Wednesday, June 13, 2018

Final Rule to Improve Commercial Reef Fish Landing Compliance and Provide Flexibility in the Gulf of Mexico Commercial Individual Fishing Quota Programs

The following notice from NOAA Fisheries is provided as a courtesy to our subscribers. 

Final Rule to Improve Commercial Reef Fish Landing Compliance and Provide Flexibility in the Gulf of Mexico Commercial Individual Fishing Quota Programs


KEY MESSAGE:
 
NOAA Fisheries announces new measures affecting commercial reef fish fishermen. The purpose of this action is to improve compliance and increase management flexibility in the Gulf of Mexico individual fishing quota (IFQ) programs.

 
WHAT THIS MEANS:
  • All owners or operators of a commercial reef fish permitted vessel landing any commercially caught, federally managed reef fish from the Gulf of Mexico will be required to provide an advance notice of landing at least 3 hours, but no more than 24 hours, prior to landing. This applies even if the reef fish landed are not part of the IFQ program. Landing must occur at approved landings locations.
  • Any shares contained in IFQ accounts that have never been activated since January 1, 2010 will be returned permanently to NOAA Fisheries.
  • If needed, NOAA Fisheries will be allowed to withhold the distribution of IFQ allocation equal to the amount of an expected commercial quota reduction on January 1, the beginning of the fishing year, but will distribute that allocation if the expected reduction does not take place by June 1 of that year.
 
WHEN THIS RULE WILL TAKE EFFECT:
  • The actions to return non-activated shares and withhold quota in the event of an anticipated quota decrease will be effective July 12, 2018.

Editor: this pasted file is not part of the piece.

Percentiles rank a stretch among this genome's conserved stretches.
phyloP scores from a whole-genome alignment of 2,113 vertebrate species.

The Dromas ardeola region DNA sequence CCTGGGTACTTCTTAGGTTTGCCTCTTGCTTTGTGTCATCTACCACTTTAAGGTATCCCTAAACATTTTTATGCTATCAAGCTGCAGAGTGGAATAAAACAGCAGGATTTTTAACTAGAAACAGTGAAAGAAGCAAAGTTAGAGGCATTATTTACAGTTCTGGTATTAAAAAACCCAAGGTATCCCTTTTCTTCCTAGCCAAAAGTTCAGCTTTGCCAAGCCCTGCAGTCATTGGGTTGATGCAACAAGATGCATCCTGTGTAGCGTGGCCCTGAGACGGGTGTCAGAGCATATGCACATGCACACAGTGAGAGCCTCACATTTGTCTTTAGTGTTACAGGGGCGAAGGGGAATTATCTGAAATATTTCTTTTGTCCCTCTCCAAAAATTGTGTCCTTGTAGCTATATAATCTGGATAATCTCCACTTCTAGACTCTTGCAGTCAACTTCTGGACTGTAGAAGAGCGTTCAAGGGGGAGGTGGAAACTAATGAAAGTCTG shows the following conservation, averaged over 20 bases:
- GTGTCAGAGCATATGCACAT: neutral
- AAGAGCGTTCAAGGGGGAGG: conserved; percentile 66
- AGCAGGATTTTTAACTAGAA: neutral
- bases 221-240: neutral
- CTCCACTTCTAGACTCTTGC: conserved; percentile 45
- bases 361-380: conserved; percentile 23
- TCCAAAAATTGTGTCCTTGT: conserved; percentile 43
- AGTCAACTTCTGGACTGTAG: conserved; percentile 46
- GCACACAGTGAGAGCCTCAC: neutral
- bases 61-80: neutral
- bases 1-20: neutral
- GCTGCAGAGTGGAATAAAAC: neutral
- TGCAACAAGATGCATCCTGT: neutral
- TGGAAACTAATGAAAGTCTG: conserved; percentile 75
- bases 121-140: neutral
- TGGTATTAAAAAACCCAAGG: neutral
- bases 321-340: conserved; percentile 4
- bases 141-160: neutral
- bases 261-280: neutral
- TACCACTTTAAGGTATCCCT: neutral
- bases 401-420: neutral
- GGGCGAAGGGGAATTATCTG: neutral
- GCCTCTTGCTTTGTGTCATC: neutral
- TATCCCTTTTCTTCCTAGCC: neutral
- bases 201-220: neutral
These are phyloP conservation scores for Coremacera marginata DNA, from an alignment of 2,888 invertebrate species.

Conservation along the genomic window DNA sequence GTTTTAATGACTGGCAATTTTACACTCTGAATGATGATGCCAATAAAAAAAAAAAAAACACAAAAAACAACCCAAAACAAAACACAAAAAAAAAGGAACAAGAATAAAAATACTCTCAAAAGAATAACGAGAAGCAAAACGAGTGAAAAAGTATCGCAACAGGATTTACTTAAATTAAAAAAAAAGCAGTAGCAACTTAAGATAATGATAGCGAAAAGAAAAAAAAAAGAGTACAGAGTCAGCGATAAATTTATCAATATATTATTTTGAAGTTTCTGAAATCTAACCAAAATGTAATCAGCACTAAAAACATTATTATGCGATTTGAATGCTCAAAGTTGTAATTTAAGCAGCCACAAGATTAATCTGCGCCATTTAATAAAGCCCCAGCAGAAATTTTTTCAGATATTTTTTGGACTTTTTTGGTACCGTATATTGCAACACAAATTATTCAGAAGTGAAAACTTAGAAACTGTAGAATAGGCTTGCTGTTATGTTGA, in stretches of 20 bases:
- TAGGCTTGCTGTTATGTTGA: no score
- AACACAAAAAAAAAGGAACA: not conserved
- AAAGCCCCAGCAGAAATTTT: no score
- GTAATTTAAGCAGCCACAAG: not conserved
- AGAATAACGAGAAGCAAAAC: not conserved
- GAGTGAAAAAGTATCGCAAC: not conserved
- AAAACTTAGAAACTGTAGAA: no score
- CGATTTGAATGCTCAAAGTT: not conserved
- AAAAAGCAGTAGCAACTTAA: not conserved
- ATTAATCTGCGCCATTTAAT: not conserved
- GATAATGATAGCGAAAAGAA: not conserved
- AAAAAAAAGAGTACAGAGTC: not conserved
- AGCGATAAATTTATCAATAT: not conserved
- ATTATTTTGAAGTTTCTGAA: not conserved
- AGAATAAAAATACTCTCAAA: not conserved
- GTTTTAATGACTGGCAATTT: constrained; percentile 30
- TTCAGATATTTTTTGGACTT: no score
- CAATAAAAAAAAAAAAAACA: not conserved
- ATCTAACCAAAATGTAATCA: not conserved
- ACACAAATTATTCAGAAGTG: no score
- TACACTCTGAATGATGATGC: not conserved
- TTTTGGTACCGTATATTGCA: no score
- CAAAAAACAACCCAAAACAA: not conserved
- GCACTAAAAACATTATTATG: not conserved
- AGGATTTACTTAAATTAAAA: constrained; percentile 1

• The advance notice of landing requirement will be effective January 1, 2019.
 
FORMAL FEDERAL REGISTER NAME/NUMBER:
83 FR 27927, published June 12, 2018
 
 

FREQUENTLY ASKED QUESTIONS (FAQs)
 
Why are landing notifications being required for all commercial trips landing reef fish species, not just IFQ species?
  • One issue identified in a 5-year review of the red snapper IFQ program was additional enforcement efforts are needed to deter violations in the program.
  • Extending the landing notification requirement to all commercial reef fish trips should help to deter fishermen from illegally landing IFQ species or reporting IFQ species as another species (e.g., red snapper reported as vermilion snapper).
  • With this requirement, law enforcement and port agents can be alerted in advance of all reef fish trips returning to port and can meet vessels to inspect landings.
 
What information needs to be in the landing notification?
  • The landing notification must provide the vessel identifier (name and official vessel registration), date and time of expected landing, expected landing location, and certification that there are no IFQ species on board the vessel.
  • Landing locations must be on NOAA Fisheries' pre-approved landing location list.
  • This does not change the landing notification required by the IFQ program.
 
When and how are landing notifications made?